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01.12.2018 | Research | Ausgabe 1/2018 Open Access

Orphanet Journal of Rare Diseases 1/2018

Congenital anomalies in neurofibromatosis 1: a retrospective register-based total population study

Orphanet Journal of Rare Diseases > Ausgabe 1/2018
Jussi Leppävirta, Roope A. Kallionpää, Elina Uusitalo, Tero Vahlberg, Minna Pöyhönen, Juha Peltonen, Sirkku Peltonen



Neurofibromatosis type 1 (NF1) is a dominantly inherited Rasopathy caused by mutations in the NF1 gene on chromosome 17. NF1 has been connected to congenital anomalies, e.g., in the skeletal and cardiovascular systems, but the overall incidence of anomalies is unknown. In this retrospective register-based total population study conducted in Finland, the congenital anomalies in NF1 were evaluated.


One thousand four hundred ten patients with NF1 were identified by searching the medical records related to inpatient and outpatient hospital visits of patients with an associated diagnosis for NF1 in 1987–2011. Each diagnosis was confirmed by a thorough review of the medical records. Ten non-NF1 control persons per NF1 patient were collected from the Population Register Centre. NF1 patients and controls were linked to the Medical Birth Register and the Register of Congenital Malformations. Odds ratios (OR) and 95% confidence intervals (95% CI) for major congenital anomalies (MCA) were calculated.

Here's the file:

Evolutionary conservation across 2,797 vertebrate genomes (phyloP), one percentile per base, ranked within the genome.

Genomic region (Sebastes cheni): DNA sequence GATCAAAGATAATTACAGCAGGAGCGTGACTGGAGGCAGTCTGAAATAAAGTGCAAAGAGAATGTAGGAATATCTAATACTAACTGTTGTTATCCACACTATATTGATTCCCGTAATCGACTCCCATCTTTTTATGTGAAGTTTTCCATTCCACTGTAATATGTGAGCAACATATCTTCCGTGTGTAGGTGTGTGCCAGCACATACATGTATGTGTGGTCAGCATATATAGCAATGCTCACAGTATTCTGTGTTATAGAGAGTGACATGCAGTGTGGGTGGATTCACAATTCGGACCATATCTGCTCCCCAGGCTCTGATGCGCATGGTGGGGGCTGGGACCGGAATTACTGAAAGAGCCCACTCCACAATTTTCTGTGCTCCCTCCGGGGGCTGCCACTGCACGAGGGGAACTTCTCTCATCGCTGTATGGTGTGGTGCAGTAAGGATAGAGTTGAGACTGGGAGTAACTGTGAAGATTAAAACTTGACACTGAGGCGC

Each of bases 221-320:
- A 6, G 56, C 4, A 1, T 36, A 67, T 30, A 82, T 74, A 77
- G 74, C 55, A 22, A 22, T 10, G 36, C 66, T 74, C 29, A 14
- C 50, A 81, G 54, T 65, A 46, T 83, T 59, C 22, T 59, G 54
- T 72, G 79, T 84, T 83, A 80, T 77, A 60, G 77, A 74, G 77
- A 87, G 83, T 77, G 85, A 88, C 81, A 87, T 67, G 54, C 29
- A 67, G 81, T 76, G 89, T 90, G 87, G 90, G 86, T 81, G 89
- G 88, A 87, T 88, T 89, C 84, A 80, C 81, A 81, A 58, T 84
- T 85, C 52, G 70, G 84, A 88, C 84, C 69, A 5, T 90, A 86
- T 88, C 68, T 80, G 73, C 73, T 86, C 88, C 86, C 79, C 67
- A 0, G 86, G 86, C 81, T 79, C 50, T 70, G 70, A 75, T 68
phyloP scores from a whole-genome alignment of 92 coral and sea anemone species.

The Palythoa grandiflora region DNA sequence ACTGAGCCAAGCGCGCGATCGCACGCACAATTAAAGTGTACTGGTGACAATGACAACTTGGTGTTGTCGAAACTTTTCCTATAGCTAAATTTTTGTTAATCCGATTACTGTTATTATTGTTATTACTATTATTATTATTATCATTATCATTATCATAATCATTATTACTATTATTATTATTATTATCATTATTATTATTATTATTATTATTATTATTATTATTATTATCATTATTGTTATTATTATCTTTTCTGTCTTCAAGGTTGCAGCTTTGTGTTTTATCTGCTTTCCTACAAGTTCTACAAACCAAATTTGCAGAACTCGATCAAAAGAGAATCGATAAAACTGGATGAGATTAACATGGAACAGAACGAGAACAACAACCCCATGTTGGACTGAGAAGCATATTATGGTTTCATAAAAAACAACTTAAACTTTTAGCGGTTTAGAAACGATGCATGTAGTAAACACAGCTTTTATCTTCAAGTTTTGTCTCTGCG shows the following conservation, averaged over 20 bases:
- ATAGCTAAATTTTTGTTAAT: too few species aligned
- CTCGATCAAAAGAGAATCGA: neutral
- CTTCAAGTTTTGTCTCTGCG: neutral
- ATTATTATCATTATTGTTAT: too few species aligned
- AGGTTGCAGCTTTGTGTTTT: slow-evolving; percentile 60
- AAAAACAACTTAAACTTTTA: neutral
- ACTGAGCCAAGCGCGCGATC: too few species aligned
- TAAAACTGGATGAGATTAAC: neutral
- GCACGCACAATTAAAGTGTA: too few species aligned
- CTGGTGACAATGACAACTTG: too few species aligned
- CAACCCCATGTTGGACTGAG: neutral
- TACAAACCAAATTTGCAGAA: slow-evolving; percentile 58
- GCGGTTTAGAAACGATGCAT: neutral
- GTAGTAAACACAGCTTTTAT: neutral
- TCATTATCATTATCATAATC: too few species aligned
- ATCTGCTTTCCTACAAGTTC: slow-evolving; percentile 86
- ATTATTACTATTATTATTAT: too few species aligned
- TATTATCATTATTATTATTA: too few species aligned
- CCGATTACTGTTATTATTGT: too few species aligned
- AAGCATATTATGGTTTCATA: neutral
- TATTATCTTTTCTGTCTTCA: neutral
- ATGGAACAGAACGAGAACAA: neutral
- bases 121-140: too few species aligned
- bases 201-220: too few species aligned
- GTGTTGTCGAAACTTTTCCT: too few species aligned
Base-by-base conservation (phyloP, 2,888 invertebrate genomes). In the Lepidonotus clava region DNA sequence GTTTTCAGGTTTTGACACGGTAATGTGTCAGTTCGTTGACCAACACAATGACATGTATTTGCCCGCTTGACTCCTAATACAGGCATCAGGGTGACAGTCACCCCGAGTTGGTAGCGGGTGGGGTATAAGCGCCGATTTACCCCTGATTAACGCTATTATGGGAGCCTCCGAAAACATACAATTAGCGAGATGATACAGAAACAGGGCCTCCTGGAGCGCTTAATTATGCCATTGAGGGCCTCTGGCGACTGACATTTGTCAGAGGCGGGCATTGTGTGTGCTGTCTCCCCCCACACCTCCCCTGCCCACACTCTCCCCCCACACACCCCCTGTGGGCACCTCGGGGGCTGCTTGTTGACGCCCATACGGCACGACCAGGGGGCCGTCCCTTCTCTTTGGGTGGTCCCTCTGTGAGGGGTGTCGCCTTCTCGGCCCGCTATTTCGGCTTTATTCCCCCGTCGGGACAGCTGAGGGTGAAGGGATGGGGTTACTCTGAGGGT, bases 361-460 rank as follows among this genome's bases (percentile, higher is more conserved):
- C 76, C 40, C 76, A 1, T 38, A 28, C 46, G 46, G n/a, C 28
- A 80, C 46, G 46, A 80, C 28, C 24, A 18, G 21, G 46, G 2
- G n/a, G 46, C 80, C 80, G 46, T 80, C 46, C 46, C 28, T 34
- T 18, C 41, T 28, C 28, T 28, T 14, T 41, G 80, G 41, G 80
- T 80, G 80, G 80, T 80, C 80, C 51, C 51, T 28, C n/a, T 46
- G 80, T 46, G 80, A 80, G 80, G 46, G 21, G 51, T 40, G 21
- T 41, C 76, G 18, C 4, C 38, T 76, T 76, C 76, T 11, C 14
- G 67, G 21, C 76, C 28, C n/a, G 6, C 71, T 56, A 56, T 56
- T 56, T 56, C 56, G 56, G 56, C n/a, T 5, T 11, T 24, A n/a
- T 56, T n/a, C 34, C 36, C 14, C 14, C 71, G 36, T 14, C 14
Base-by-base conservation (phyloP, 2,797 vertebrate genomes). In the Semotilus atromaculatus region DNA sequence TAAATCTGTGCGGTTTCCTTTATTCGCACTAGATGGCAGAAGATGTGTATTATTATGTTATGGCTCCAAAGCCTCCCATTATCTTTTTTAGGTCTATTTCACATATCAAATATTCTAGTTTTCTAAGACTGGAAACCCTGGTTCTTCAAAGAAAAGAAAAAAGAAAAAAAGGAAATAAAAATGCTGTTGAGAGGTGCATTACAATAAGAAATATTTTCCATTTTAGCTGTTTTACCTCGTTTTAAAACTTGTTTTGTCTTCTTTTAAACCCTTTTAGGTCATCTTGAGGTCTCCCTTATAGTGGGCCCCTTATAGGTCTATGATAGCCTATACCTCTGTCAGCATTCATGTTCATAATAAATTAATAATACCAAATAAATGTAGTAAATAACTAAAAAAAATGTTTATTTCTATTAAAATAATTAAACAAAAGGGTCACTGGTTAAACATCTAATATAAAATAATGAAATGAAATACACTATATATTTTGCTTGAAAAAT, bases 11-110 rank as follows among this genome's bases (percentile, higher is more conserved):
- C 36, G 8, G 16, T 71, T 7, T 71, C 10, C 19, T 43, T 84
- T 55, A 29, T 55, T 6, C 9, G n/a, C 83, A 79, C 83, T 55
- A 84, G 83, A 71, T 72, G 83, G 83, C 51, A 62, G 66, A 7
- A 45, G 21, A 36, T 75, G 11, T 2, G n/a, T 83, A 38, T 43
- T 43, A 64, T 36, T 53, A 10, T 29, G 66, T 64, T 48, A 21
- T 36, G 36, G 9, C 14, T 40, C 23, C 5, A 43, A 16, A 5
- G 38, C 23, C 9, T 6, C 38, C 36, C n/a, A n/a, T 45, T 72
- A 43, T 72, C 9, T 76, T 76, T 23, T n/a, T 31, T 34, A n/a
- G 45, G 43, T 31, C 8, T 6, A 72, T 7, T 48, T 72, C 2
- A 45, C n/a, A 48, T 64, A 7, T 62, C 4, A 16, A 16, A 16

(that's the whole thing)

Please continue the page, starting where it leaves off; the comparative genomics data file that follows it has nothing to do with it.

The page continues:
The OR for at least one MCA among NF1 children was almost threefold (adjusted OR 2.78, 95% CI 1.71–4.54) compared to controls matched for age, sex and municipality. NF1 children had a significantly increased risk of congenital anomalies in the circulatory (adjusted OR 3.35, 95% CI 1.64–6.83), urinary (adjusted OR 4.26, 95% CI 1.36–13.35) and musculoskeletal (adjusted OR 2.77, 95% CI 1.09–7.02) systems. Also, anomalies of the eye, ear, head and neck were more common among NF1 children than controls (adjusted OR 4.66, 95% CI 1.42–15.31). Non-NF1 children of mothers with NF1 did not have more anomalies than controls (adjusted OR 0.53, 95% CI 0.13–2.21).


Children with NF1 have more MCAs than controls and close follow-up during pregnancy and the neonatal period is required if the mother or father has NF1. Non-NF1 children of mothers with NF1 do not have an increased risk for anomalies.
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